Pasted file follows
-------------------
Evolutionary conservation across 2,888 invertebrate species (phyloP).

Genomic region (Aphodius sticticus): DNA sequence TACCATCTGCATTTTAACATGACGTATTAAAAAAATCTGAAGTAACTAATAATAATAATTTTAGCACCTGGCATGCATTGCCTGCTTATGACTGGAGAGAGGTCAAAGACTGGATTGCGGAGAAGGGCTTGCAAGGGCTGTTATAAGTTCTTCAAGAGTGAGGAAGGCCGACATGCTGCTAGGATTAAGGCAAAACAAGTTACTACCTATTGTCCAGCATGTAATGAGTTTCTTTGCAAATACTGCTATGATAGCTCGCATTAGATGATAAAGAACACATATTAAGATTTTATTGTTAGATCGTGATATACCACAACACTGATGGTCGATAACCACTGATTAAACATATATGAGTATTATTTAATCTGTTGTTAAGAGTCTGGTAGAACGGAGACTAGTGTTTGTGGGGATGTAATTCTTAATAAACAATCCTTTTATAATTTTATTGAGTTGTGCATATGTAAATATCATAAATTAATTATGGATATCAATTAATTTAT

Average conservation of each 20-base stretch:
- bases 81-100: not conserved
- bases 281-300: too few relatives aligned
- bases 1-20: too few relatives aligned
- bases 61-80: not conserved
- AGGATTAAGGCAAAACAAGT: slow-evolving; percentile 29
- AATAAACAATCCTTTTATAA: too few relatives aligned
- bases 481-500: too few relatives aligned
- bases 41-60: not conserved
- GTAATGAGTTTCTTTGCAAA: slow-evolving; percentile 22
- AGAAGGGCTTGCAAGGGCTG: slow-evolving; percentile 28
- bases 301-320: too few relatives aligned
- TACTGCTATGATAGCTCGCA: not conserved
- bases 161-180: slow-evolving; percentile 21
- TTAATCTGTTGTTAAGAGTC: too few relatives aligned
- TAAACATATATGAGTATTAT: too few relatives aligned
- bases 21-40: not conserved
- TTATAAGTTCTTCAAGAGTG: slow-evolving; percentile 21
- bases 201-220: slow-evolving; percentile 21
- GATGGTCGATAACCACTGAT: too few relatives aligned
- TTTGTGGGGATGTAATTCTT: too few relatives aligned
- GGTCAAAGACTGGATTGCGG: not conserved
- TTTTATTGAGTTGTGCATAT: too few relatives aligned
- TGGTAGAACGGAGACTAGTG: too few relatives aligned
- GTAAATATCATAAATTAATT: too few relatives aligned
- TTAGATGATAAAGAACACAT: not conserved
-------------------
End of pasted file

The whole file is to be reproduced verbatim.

Evolutionary conservation across 2,888 invertebrate species (phyloP).

Genomic region (Aphodius sticticus): DNA sequence TACCATCTGCATTTTAACATGACGTATTAAAAAAATCTGAAGTAACTAATAATAATAATTTTAGCACCTGGCATGCATTGCCTGCTTATGACTGGAGAGAGGTCAAAGACTGGATTGCGGAGAAGGGCTTGCAAGGGCTGTTATAAGTTCTTCAAGAGTGAGGAAGGCCGACATGCTGCTAGGATTAAGGCAAAACAAGTTACTACCTATTGTCCAGCATGTAATGAGTTTCTTTGCAAATACTGCTATGATAGCTCGCATTAGATGATAAAGAACACATATTAAGATTTTATTGTTAGATCGTGATATACCACAACACTGATGGTCGATAACCACTGATTAAACATATATGAGTATTATTTAATCTGTTGTTAAGAGTCTGGTAGAACGGAGACTAGTGTTTGTGGGGATGTAATTCTTAATAAACAATCCTTTTATAATTTTATTGAGTTGTGCATATGTAAATATCATAAATTAATTATGGATATCAATTAATTTAT

Average conservation of each 20-base stretch:
- bases 81-100: not conserved
- bases 281-300: too few relatives aligned
- bases 1-20: too few relatives aligned
- bases 61-80: not conserved
- AGGATTAAGGCAAAACAAGT: slow-evolving; percentile 29
- AATAAACAATCCTTTTATAA: too few relatives aligned
- bases 481-500: too few relatives aligned
- bases 41-60: not conserved
- GTAATGAGTTTCTTTGCAAA: slow-evolving; percentile 22
- AGAAGGGCTTGCAAGGGCTG: slow-evolving; percentile 28
- bases 301-320: too few relatives aligned
- TACTGCTATGATAGCTCGCA: not conserved
- bases 161-180: slow-evolving; percentile 21
- TTAATCTGTTGTTAAGAGTC: too few relatives aligned
- TAAACATATATGAGTATTAT: too few relatives aligned
- bases 21-40: not conserved
- TTATAAGTTCTTCAAGAGTG: slow-evolving; percentile 21
- bases 201-220: slow-evolving; percentile 21
- GATGGTCGATAACCACTGAT: too few relatives aligned
- TTTGTGGGGATGTAATTCTT: too few relatives aligned
- GGTCAAAGACTGGATTGCGG: not conserved
- TTTTATTGAGTTGTGCATAT: too few relatives aligned
- TGGTAGAACGGAGACTAGTG: too few relatives aligned
- GTAAATATCATAAATTAATT: too few relatives aligned
- TTAGATGATAAAGAACACAT: not conserved